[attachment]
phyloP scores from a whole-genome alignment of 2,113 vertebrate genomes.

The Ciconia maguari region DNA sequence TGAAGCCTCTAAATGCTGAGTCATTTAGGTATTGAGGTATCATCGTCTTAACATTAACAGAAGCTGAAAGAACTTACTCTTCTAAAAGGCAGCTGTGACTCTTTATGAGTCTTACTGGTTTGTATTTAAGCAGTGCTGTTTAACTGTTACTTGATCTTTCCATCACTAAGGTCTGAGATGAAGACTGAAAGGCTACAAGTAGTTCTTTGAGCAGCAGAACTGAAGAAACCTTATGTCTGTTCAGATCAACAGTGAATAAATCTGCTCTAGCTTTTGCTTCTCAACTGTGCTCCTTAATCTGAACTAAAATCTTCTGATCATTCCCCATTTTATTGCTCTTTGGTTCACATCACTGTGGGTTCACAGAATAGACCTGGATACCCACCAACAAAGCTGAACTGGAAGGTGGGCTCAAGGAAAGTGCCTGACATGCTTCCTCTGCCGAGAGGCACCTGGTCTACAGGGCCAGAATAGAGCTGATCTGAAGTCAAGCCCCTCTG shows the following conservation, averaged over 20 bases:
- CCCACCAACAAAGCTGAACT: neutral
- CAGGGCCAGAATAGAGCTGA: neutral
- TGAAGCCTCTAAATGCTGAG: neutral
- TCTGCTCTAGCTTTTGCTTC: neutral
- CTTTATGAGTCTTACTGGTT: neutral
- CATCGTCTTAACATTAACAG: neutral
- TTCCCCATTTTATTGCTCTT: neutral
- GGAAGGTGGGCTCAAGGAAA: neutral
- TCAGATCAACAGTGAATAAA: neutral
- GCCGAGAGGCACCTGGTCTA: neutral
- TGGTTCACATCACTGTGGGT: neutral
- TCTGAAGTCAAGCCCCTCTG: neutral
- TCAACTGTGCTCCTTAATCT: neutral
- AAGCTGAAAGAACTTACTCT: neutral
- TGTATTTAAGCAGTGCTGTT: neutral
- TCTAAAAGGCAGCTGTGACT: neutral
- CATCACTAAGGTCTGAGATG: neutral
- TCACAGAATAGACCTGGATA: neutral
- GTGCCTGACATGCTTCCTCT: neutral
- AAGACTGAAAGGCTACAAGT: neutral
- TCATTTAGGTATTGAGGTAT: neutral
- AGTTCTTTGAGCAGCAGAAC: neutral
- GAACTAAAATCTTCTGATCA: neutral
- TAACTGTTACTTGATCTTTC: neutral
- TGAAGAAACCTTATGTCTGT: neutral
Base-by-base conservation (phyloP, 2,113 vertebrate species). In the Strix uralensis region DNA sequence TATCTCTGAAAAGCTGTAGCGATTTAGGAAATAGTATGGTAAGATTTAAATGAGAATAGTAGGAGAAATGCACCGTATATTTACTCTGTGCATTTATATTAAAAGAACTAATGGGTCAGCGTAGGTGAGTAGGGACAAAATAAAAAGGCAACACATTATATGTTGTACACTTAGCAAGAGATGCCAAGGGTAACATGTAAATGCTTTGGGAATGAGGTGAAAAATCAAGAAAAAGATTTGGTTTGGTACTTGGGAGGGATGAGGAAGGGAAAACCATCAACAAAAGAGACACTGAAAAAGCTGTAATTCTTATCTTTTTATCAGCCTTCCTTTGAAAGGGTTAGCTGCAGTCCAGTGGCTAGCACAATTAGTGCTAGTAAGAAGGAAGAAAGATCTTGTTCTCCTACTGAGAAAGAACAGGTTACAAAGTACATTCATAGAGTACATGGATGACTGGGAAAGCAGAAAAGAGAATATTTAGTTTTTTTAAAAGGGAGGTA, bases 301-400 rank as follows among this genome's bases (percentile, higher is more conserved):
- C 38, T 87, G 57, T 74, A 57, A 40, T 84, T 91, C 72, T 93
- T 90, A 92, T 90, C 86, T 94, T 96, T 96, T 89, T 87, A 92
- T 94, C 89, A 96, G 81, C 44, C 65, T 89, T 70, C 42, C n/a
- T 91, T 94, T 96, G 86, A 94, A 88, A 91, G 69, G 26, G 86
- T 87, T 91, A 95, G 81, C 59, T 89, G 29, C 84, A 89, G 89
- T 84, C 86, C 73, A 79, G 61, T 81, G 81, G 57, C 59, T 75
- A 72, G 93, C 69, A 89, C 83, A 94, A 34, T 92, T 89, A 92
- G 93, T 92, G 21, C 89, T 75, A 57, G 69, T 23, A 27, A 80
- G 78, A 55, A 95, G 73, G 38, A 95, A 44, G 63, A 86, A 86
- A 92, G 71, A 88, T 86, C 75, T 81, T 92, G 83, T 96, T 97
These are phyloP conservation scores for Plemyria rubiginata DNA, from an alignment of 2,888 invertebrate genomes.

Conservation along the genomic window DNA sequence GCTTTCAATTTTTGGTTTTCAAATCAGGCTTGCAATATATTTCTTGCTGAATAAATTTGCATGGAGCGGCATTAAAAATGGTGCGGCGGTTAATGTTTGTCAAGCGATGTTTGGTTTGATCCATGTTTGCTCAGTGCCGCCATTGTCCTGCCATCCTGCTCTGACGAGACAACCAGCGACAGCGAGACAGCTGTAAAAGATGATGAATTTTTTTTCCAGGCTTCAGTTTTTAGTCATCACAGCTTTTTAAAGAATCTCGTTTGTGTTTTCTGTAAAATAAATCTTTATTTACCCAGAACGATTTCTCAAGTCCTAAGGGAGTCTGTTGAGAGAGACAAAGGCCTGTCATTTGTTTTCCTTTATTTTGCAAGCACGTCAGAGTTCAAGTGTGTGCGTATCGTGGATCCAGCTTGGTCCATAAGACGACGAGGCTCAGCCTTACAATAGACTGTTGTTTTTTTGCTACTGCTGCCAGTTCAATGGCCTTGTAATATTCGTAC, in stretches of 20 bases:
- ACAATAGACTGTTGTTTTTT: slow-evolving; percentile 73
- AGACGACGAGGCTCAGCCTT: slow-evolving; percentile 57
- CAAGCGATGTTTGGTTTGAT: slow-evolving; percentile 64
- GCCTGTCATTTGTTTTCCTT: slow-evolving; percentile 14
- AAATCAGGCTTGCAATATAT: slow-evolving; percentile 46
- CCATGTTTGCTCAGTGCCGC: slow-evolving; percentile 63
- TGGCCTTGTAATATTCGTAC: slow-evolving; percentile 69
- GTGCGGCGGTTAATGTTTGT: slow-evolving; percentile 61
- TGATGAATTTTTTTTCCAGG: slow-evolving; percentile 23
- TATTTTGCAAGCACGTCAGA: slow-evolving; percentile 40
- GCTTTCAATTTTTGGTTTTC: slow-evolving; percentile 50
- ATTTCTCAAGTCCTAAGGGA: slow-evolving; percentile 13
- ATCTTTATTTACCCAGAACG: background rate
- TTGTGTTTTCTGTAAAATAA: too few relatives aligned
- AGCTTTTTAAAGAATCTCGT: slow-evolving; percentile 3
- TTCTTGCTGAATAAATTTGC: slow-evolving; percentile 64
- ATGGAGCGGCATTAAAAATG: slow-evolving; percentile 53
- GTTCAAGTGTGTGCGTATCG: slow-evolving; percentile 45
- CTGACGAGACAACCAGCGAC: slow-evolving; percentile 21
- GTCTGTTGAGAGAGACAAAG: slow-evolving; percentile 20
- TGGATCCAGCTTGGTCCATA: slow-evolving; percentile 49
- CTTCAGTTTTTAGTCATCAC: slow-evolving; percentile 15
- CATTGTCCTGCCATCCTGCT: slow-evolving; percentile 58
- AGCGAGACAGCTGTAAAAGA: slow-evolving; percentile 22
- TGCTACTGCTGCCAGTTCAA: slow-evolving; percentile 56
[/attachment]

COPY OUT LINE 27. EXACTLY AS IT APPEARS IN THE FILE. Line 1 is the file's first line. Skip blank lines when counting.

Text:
- TGAAGAAACCTTATGTCTGT: neutral